I think I’m getting the hang of this being lazy thing. Of, course, I’ve had most of 60 years to perfect the process.
Yesterday we slept in, mostly because it got down into the 40s overnight and it was so darned chilly that neither of us wanted to crawl out from under those warm covers. When we finally did get up and about, we had a quiet day checking e-mail, cruising the internet, and watching the flood of weekend campers coming in loaded down with kids, dogs, and firewood.
Greg came over for a while, and we discussed our tentative plan to take an Alaskan cruise next summer. Nothing has been decided yet, we’re still looking at schedules and prices, but it might be a lot of fun.
After Greg left, I spent some time on the Ancestry.com website doing genealogy research. The 1940 U.S. Census was released a while back, and I am finding it to be full of valuable information. Since my parents, siblings, uncles and aunts all passed away years ago, it has been hard to learn about my family history but over the last couple of years I have accomplished quite a bit. I love following little threads of information to see where they lead me. Many times I end up at a dead end, but often enough I find some new lead that takes me off in a different direction and opens up an entire new branch of the family, or a new viewpoint on information I already had.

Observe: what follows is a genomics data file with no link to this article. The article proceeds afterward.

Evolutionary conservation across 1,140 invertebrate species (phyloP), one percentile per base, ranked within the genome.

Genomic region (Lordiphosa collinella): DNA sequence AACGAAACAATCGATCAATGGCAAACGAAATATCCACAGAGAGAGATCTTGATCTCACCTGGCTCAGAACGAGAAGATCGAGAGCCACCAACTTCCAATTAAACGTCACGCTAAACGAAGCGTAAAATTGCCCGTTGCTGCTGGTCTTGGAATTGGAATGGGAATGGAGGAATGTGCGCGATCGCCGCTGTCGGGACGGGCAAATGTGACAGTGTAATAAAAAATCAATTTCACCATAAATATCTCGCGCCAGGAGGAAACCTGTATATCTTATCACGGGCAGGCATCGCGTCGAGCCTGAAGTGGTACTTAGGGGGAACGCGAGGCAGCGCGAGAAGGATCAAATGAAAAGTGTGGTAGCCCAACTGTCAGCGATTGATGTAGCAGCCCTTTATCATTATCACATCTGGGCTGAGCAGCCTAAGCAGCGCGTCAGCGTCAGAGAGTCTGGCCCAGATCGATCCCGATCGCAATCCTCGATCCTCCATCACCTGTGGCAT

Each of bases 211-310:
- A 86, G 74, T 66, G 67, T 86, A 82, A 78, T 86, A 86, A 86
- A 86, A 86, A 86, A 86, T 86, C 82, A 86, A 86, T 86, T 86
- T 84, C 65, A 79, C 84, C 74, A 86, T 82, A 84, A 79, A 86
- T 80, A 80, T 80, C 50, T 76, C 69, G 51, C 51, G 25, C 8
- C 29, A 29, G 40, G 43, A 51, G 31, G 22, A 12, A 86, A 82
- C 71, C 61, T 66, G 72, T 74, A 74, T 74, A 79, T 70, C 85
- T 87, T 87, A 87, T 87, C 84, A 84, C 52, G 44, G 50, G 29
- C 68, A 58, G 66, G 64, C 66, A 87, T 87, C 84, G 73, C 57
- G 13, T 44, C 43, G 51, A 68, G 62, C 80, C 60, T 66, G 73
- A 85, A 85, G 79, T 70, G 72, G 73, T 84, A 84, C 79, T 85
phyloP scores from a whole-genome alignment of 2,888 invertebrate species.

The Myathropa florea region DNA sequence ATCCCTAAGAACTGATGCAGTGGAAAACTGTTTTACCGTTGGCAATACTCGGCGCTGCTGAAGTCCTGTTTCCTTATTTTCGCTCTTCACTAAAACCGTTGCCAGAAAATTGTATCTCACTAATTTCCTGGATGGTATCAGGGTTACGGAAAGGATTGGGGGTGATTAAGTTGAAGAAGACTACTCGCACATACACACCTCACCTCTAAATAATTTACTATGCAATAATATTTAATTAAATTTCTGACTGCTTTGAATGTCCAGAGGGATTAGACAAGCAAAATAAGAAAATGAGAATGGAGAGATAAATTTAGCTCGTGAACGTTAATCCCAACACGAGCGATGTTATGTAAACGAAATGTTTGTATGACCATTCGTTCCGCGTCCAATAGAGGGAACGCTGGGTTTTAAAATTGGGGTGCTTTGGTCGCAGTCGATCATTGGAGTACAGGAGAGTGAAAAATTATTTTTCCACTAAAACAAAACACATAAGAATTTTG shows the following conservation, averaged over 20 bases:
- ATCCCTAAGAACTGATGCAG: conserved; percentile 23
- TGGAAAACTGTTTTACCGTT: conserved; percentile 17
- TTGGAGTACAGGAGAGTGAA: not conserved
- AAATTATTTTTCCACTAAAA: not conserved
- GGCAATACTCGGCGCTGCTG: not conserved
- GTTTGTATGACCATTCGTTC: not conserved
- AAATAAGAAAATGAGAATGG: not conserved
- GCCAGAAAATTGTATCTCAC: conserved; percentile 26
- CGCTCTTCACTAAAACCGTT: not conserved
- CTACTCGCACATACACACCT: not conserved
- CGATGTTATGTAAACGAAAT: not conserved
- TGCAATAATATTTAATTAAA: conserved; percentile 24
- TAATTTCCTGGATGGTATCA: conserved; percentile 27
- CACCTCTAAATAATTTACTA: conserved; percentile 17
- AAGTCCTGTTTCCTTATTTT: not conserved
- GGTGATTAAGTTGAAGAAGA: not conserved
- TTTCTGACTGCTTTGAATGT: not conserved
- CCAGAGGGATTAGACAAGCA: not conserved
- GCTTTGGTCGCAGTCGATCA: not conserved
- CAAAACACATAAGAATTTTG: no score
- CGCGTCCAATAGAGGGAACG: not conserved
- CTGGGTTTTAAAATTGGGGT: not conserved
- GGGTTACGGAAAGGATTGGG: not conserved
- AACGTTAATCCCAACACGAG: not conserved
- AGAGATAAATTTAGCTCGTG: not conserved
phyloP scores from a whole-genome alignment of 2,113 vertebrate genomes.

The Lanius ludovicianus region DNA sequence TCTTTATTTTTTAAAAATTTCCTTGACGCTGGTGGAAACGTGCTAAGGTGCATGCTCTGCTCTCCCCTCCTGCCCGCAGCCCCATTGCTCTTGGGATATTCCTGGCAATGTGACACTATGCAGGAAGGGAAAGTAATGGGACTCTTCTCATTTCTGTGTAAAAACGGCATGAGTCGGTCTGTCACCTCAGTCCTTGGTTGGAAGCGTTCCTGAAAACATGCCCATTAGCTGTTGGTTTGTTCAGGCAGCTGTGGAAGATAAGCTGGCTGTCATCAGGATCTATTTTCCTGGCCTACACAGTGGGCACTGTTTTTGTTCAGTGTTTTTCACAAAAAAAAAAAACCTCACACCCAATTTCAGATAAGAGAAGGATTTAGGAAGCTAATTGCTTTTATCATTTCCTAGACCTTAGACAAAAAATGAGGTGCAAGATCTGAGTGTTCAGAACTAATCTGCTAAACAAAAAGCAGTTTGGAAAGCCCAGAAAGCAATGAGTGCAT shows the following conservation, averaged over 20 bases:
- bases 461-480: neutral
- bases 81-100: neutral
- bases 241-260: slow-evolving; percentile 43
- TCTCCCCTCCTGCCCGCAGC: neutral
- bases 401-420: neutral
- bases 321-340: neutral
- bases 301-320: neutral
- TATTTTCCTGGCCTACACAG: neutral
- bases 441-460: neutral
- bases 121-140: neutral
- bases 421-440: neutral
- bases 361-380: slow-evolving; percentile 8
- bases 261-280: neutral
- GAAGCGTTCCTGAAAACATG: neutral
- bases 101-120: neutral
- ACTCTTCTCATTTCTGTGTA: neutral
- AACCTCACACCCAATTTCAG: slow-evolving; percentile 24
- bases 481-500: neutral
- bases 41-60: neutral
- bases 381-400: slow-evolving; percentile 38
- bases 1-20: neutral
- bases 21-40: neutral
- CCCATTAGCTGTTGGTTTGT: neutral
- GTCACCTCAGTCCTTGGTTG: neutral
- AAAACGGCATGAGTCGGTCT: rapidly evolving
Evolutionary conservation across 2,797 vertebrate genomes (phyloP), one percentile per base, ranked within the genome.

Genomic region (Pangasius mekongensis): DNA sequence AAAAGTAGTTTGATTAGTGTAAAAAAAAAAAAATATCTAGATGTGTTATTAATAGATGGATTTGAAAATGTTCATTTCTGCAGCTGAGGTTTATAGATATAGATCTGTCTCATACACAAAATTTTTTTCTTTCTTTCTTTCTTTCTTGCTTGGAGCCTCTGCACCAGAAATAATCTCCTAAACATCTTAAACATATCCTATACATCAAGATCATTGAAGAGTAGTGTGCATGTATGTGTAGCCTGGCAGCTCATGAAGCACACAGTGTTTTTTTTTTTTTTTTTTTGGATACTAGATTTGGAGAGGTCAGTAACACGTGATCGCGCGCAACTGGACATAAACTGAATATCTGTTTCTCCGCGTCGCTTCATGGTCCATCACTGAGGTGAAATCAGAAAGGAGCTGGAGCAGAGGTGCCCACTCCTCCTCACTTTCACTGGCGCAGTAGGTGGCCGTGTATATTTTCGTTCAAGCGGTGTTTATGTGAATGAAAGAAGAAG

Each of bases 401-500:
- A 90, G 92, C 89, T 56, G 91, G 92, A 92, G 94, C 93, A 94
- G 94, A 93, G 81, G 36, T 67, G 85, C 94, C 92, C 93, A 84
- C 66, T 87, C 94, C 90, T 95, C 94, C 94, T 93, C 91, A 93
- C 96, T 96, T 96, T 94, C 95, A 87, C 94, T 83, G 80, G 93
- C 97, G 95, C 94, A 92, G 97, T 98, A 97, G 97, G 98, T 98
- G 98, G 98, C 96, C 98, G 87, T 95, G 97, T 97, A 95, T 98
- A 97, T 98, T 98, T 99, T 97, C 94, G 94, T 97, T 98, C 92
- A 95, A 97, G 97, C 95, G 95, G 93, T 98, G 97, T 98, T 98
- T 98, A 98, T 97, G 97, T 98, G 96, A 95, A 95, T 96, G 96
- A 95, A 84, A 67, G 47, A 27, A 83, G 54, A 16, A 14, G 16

While I was doing that, Terry was watching DVDs on her rigid heddle loom, and today she may set it up and see what she can do with it. She tells me that the more she learns, the more eager she is to get started.
About 5 PM we rode into nearby Harrison, Ohio with Greg and Jan for dinner at a place called LaRosa’s Pizzeria, part of a local chain. It was okay, but nothing to write home about and won’t find its way into our RVers Guide to Favorite Restaurants. After dinner we took a quick tour of Harrison, which was typical of the small towns in this part of the country; a few blocks of Main Street lined with handsome old brick buildings and well maintained homes in tidy neighborhoods surrounding downtown.
Back at the campground we were amazed at the huge piles of firewood some of the weekend campers had stacked up on their sites. There was enough to toast marshmallows and hot dogs into the next century!
I don’t know where the fireworks came from, but about 9 PM it started to sound like World War III around here, and went on for about 45 minutes before they were done.
I spent a couple of hours looking over a couple of manuscripts I’m working on, then did some more genealogy research, while Terry was still studying her DVDs. With the big crowd of people here at the campground I expected it to be pretty noisy, but by the time I started writing this blog post at 11 PM, all seemed quiet.
Today we may go out and play tourist again. There are several places we’d like to check out in this area. Or we may just stay home and I’ll spend a little more time being lazy.